Background Disagreement on disease activity between rheumatoid arthritis (RA) patients and rheumatologists may influence treatment decisions and compliance.
Objectives To compare -and identify determinants of- the assessment of disease activity on a visual analogue scale (VAS, 0=best possible, 100=worst possible) by patients (VAS-pt) and physicians (VAS-phy), and to investigate if they are influenced by time.
Methods Anonymous data were used from 2118 Dutch patients included in the METEOR database, a worldwide online tool for disease monitoring in RA. Intra-class correlation coefficients (ICC) were calculated as a measure of agreement and a Bland Altman plot was created to visualize the differences between VAS-pt and VAS-phy. Linear Mixed Model analysis was used to model the VAS-pt and VAS-phy over time. Gender, age, HAQ, swollen joint count, tender joint count, VAS pain, disease duration and BSE were considered as possible determinants of the VAS-pt or VAS-phy.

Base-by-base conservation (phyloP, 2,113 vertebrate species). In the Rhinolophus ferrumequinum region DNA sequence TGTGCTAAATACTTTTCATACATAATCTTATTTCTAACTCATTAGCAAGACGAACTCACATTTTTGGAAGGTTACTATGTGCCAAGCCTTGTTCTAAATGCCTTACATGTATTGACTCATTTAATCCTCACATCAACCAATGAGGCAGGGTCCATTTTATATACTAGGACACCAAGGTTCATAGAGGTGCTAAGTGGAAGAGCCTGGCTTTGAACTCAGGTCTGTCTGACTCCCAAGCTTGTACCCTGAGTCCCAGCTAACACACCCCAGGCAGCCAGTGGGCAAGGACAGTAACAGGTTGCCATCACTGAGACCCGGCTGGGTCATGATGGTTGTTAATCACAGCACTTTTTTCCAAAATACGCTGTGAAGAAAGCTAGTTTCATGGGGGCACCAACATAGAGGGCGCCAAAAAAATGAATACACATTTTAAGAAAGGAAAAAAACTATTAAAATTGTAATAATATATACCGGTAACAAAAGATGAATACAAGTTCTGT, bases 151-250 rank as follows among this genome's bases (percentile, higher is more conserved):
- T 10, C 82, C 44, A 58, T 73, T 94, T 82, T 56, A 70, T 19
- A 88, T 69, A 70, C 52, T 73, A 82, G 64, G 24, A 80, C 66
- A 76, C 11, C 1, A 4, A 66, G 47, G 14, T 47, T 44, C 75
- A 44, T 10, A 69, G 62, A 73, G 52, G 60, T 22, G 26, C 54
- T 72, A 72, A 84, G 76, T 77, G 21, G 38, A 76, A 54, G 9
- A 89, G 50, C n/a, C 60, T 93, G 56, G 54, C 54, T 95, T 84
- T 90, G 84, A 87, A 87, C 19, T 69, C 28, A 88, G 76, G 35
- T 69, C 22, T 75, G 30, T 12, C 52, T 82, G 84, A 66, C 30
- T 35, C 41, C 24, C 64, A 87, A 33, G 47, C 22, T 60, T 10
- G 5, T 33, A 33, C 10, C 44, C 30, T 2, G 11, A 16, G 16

Results Mean age was 57 years (SD: 15) and 67% of the patients were female. Correlation between VAS-pt and VAS-phy was moderate (ICC 0.61; p<0.01).
Patients score on average 11 points higher (worse) than rheumatologists at the first registered visit (95% limits of agreement: -25.2 to 47.6). Scores were increasingly discordant towards the higher end of the scale. Both VAS-phy and VAS pt increase by the tender joint count, HAQ-score and patient’s VAS for pain. VAS-phy, but not VAS-pt, also increases by swollen joint count. VAS-phy decreases by disease duration, and VAS-pt showed a similar trend.
Conclusions Patients score VAS disease activity systematically higher than rheumatologists, although patients’ and physicians’ VAS are more or less associated with the same determinants: HAQ-score, tender joint count and VAS pain. But physicians put more weight on swollen joint count, and score lower disease activity over time, whilst patients do not.
Disclosure of Interest None Declared